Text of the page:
ADIFF 2018: The Breadwinner

Established in 1999 by Tomm Moore, Nora Twomey and Paul Young, Kilkenny-based studio Cartoon Saloon has released exactly 3 feature length films. All 3 have received Oscar nominations for Best Animated Feature Film.

If you get the chance to see The Breadwinner, a poignant and uplifting exploration of a young girl’s life growing up under the Taliban in Afghanistan, you’re likely to understand why.

The Breadwinner opens at a marketplace in Kabul in 2001, shortly before the US invasion. To pass the time at their stall, Parvana’s father tells her a story about the various invasions their people have experience throughout history, from Genghis Khan to Alexander the Great to the present. When her father is wrongfully arrested, Parvana is forced to choose between starvation and survival. She cuts her hair, dresses as a boy and begins working with fellow girl-in-disguise Shauzia to provide for her family. The relief and freedom Parvana feels is immediate, but unfortunately later in the film danger overshadows the whimsy.

The film weaves together two separate but complementary animation styles; the first is all clean lines and detailed backgrounds and carries us through Parvana’s everyday life. Parvana uses storytelling as a comfort and an escape throughout The Breadwinner, and the story-world is given its own distinct animation style. The story-world is much more stylized and textured, vibrant with blues, reds and purples, paperdoll-style characters and fluid physics, as we discover when Shauzia starts adding to Parvana’s story and characters pop in and out of existence and transform based on her words!

The attention to detail is stunning, with glimmers on the water, bullet holes and barbed wire throughout and the lush colours at the marketplace all combining to create an atmosphere of cautious optimism and a real sense of place, in contrast to the Disney model of creating settings outside of specific times or places. The inclusion of music from the Afghani women’s choir adds to this visceral sense of Kabul, it is so refreshing to see an animated film that doesn’t simply use culture as window-dressing but instead to provide context for the story being told.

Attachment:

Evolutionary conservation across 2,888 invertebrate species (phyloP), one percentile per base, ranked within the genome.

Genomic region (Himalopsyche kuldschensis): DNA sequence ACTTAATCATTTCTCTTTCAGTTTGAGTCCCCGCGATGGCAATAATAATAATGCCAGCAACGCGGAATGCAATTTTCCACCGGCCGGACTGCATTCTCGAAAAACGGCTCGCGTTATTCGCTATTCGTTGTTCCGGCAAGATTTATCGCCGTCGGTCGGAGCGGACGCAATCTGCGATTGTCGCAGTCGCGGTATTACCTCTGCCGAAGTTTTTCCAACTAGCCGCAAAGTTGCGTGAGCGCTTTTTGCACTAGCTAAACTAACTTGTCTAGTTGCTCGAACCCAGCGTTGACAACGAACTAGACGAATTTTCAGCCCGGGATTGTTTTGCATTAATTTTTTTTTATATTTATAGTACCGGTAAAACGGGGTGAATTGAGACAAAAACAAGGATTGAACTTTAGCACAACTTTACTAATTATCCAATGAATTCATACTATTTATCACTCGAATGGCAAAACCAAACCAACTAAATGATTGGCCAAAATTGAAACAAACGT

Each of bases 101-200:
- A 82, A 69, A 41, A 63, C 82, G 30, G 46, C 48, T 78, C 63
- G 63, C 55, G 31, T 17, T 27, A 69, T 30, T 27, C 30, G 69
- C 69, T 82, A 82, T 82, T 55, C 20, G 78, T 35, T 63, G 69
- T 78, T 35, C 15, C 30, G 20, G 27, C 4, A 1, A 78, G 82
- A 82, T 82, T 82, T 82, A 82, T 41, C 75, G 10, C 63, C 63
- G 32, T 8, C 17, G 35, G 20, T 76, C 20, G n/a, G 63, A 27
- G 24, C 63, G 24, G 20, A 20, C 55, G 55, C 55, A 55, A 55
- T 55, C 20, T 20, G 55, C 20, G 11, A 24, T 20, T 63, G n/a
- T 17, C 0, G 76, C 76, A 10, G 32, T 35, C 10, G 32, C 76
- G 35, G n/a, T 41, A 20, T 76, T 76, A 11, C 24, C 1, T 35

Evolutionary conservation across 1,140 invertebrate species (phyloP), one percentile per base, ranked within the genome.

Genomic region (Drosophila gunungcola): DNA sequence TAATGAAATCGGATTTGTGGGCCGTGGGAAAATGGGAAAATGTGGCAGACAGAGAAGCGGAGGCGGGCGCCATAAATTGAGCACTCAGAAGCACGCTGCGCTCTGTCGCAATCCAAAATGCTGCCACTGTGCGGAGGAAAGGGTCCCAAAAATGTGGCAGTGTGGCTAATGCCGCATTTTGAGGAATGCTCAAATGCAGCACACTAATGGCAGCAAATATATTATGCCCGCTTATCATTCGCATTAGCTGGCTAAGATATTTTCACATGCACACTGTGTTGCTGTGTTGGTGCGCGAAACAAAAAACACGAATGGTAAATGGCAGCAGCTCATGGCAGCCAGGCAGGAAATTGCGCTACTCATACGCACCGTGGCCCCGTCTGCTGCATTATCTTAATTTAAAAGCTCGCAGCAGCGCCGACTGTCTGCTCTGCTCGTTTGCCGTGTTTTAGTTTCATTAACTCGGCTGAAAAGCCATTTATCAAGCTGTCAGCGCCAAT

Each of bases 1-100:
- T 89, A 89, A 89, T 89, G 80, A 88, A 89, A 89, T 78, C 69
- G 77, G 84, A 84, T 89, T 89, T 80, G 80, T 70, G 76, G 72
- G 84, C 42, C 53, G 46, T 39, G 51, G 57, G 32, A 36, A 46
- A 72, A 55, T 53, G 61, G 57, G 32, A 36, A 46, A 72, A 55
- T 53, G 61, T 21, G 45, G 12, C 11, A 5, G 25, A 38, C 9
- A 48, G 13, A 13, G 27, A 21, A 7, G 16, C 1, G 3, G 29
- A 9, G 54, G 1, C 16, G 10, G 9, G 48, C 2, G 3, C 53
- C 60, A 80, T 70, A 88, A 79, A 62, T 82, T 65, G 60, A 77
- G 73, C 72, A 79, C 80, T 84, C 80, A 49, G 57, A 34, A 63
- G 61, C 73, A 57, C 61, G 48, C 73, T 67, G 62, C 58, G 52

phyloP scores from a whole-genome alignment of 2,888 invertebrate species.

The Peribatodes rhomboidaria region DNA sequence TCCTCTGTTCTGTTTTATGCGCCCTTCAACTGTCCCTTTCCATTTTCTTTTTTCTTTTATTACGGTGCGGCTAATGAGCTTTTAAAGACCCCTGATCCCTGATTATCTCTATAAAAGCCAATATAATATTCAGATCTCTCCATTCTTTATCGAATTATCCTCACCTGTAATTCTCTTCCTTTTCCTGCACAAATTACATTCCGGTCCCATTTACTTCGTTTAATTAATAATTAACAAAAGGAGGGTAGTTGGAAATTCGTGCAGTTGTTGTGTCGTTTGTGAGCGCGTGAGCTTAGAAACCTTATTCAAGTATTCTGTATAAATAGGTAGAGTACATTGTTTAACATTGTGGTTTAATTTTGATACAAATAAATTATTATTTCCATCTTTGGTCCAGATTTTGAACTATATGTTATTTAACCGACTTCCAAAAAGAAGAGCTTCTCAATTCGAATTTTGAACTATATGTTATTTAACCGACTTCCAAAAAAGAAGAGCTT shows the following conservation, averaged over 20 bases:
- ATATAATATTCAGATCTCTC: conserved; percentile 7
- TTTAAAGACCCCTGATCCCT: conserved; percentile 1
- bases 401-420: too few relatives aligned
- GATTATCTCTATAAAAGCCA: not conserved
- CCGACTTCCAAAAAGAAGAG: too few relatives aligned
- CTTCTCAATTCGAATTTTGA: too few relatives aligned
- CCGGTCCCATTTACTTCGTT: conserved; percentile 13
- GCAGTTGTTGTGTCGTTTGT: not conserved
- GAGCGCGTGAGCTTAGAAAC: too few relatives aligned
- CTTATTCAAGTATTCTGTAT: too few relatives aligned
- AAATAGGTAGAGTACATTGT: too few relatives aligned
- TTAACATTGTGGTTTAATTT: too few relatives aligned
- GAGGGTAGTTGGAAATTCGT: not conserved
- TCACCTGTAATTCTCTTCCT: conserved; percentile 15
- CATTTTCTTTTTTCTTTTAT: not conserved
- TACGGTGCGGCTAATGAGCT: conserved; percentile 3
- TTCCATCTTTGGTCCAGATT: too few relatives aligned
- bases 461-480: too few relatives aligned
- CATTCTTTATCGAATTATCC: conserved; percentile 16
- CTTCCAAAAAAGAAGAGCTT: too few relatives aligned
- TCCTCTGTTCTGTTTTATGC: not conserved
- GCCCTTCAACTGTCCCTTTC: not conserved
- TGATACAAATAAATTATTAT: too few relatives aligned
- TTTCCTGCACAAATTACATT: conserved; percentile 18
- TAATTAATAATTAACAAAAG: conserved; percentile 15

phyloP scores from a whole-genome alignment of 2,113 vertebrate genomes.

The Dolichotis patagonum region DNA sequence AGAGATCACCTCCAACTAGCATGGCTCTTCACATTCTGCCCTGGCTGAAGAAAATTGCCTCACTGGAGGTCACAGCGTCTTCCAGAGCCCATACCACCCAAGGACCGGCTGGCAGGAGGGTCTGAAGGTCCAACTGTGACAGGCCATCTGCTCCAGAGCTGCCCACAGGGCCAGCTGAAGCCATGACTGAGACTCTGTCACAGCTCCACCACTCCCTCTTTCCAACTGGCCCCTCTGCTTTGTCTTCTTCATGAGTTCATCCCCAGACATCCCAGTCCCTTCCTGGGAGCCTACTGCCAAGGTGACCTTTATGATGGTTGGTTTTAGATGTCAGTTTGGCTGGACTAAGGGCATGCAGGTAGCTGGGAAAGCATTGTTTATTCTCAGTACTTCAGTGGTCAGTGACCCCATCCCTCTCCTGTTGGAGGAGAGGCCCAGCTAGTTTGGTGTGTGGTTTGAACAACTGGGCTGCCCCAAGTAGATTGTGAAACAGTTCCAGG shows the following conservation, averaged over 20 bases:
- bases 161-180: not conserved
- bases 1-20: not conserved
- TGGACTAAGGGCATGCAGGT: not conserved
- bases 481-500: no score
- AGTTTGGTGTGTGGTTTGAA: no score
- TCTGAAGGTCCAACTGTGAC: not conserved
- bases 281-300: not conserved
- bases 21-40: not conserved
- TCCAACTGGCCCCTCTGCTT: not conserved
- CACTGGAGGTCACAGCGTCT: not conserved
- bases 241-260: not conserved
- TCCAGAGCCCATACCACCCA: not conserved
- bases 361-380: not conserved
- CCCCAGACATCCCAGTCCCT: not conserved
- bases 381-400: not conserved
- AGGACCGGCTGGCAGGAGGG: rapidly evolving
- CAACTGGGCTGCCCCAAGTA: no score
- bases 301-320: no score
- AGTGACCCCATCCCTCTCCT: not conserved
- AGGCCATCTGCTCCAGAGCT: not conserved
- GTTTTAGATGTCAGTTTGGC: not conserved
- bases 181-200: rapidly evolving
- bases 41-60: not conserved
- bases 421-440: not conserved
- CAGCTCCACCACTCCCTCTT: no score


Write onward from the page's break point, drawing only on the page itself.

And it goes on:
While the film is suitable for a young audience (PG-13), it doesn’t shy away from conflict or gloss over the everyday struggles in Afghanistan but instead shows the multiplicity of stories there and the context behind the current climate. The limitations placed on women in Afghanistan are present throughout the film. But the presence of several characters who either explicitly or implicitly disagree and are willing to help Parvana and her family despite the threat of repercussions both prevents The Breadwinner from veering into white saviour territory and suggests that the US invasion has worsened this situation.

The Breadwinner was created in collaboration with Aircraft Pictures Canada, Melusine Productions Luxembourg and our own Cartoon Saloon (with a composite edit carried out by the makers of Paw Patrol). It’s interesting that with the film going through so many hands, it has managed to retain such a concrete sense of place. In fact, during the Q & A at the Audi International Film Festival screening, we were told that during a preview screening a UN ambassador pointed to the prison and said “I was in that prison for 4 months”. Angelina Jolie was executive producer on the project and her attendance at the world premiere held at Toronto International film festival earlier this year has helped the film get mainstream, international attention – but this is not Hollywood lip service, Jolie had set up a school for young girls in Kabul years prior and her humanitarian work is well documented.

Ultimately, as Director Nora Twomey said of The Breadwinner – “It’s a question, it’s not an answer- what is one girl’s life worth?” 5 out of 5 stars (5 / 5)

This film will be released in Irish cinema’s on 25 May 2018.

About Jess Dunne

Jess is an English with Film grad with a healthy respect for the big Blockbusters and other such entertainment 'fluff'. Who says pleasures have to be guilty?

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